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November 13, 2018

When Rose Hoare became a mother, she did not expect to be overwhelmed with an even deeper love and appreciation for her own parents... 

When I was a child, I loved my parents very much. They were my whole world and the sound of their voices or even their footsteps around the house could bring me comfort. They were security and love, and the feeling of being known. 

Then I became a teenager, and I hated them. Hated the power they had over me. I hated their desperate curiosity about my world, which to me was far too exciting and exotic for their tiny minds to comprehend. But they still represented security and love. They used to leave money in the hallway so that when I went out, I would always be able to leave any situation I did not feel safe in. I could call a cab and come home. They told me over and over again that I could tell them anything and they would still love me no matter what. 

Then I became an adult and I loved them again, but I also kind of forgot about them as I made my way around the world, striving to build a career, a marriage, a home, a life of my own. In adulthood, we became friends.

Then, quite late in life, I became a mother and my relationship with my parents, which I’d thought was settled, unexpectedly changed again. I realised how much effort is involved, every minute of every day and night, to care for a baby. I realised the magnitude of the love they must have felt for me, and how exhausting I must have been. I realised what sacrifices they made, so that I could flourish. I experienced that crushing love you have for your child. I realised how permanent, relentless and weirdly fulfilling it is to worry about them. I finally started to appreciate how much my parents had done for me. 

This realisation hit at about the same time that my parents went into overdrive as grandparents – doing school drop-offs, babysitting, and providing a clean, warm, welcoming second home, where I see my son so happy and at ease. My gratitude doubled – I’m not just grateful for all that they did to raise me, I’m also grateful for (and kind of astonished by) their ongoing support.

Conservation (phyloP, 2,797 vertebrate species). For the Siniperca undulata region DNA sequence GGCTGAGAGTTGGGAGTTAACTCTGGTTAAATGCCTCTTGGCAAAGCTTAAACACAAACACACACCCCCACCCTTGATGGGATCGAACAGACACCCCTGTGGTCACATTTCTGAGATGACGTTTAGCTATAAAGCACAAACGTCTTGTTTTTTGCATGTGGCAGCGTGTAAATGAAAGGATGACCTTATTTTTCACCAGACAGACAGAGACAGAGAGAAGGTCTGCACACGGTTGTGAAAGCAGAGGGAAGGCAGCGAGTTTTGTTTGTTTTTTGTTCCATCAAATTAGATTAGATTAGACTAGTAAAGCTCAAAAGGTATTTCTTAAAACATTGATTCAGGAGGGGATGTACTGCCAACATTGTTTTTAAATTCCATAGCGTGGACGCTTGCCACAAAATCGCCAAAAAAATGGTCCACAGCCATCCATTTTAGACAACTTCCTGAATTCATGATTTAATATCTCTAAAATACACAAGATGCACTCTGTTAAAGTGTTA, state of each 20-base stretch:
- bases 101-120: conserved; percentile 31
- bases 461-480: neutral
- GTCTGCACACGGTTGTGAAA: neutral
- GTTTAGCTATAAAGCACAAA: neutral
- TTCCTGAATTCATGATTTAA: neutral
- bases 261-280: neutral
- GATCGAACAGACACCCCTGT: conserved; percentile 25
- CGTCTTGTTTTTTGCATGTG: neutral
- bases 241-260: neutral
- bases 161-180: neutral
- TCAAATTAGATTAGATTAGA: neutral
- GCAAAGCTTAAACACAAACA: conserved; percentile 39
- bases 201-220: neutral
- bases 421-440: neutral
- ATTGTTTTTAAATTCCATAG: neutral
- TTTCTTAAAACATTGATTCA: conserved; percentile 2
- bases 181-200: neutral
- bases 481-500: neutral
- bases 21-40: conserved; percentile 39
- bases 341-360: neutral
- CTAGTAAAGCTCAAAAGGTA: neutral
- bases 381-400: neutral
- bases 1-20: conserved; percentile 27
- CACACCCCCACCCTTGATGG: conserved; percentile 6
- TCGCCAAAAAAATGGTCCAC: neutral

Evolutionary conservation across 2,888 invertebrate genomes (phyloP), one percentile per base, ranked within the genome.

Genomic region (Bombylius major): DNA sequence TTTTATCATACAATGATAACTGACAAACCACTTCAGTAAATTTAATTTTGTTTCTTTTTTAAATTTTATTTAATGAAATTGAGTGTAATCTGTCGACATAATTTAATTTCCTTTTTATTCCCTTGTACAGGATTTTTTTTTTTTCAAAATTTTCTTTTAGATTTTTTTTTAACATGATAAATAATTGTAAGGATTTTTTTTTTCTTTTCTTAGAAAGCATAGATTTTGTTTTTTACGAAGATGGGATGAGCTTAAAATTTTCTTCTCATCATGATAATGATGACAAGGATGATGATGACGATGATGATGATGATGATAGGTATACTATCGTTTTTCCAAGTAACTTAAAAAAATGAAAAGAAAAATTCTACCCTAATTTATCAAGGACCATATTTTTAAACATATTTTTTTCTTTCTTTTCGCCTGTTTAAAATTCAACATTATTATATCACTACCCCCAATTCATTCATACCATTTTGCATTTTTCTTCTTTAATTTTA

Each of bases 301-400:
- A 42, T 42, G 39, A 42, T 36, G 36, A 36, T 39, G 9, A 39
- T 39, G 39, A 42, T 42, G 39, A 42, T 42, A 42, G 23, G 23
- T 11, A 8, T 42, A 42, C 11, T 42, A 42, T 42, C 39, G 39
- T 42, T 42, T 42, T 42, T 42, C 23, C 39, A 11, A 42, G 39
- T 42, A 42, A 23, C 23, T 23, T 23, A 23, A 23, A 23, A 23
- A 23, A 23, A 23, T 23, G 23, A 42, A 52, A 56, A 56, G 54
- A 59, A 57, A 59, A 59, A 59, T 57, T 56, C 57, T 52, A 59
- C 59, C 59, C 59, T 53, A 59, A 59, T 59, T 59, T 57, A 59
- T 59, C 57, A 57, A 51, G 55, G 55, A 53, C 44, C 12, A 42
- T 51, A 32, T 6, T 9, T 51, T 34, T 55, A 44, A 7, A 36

Now, I have sympathy for anyone who, after devoting a couple of decades to raising their own children, feels like they would enjoy some freedom from snot, poo and slobber. Some grandparents are distant or disengaged, and I think that’s a legitimate choice. No one has a right to demand anything of grandparents. But doesn’t this make it all the more miraculous that so many volunteer so much?

Last year, about a quarter of New Zealand kids were cared for by their grandparents. But I think, as a society, we probably underplay their importance. Grandparents have a reputation for being well meaning but a bit out of touch, of spoiling grandkids, of not taking full responsibility the way parents do. We talk about grandparents like they’re pleasant, but not necessary.

It’s no exaggeration to say that my parents help keep me and my family afloat. The unpaid childcare they do allows me to work. Their emotional support and gentle chiding when I’m worrying allows for calm. Their company, especially through those first, incredibly isolating months when I wasn’t fit to be seen in public, has kept me sane.

So far, they have never said no when I’ve asked for their help. And I’ve asked so many times that I wince a little each time I call them, aware that they must have learned to expect that I’ll only be calling to ask for a certain favour.

Recently, I found myself at home alone caring for my baby whilst struggling with a tummy bug. I was at a particularly low ebb and felt an old, familiar feeling – of needing my mum or dad. I called, they came. And as they quietly carried my baby away, the sound of their footsteps brought me comfort. 

I felt like a child again, and kind of still do. Partly because of how much I rely on them – although I know that can’t last forever – but partly because there is that same big, huge love welling up again. In the face of parenthood and all of its responsibilities and moving parts, I sometimes feel small again, overwhelmed. To know I have that back-up, that same security and love, is a lovely echo of my childhood, which I didn’t expect to experience again. As unimaginable as it seems at the moment, someday I hope I’ll have the chance to pay it forward.

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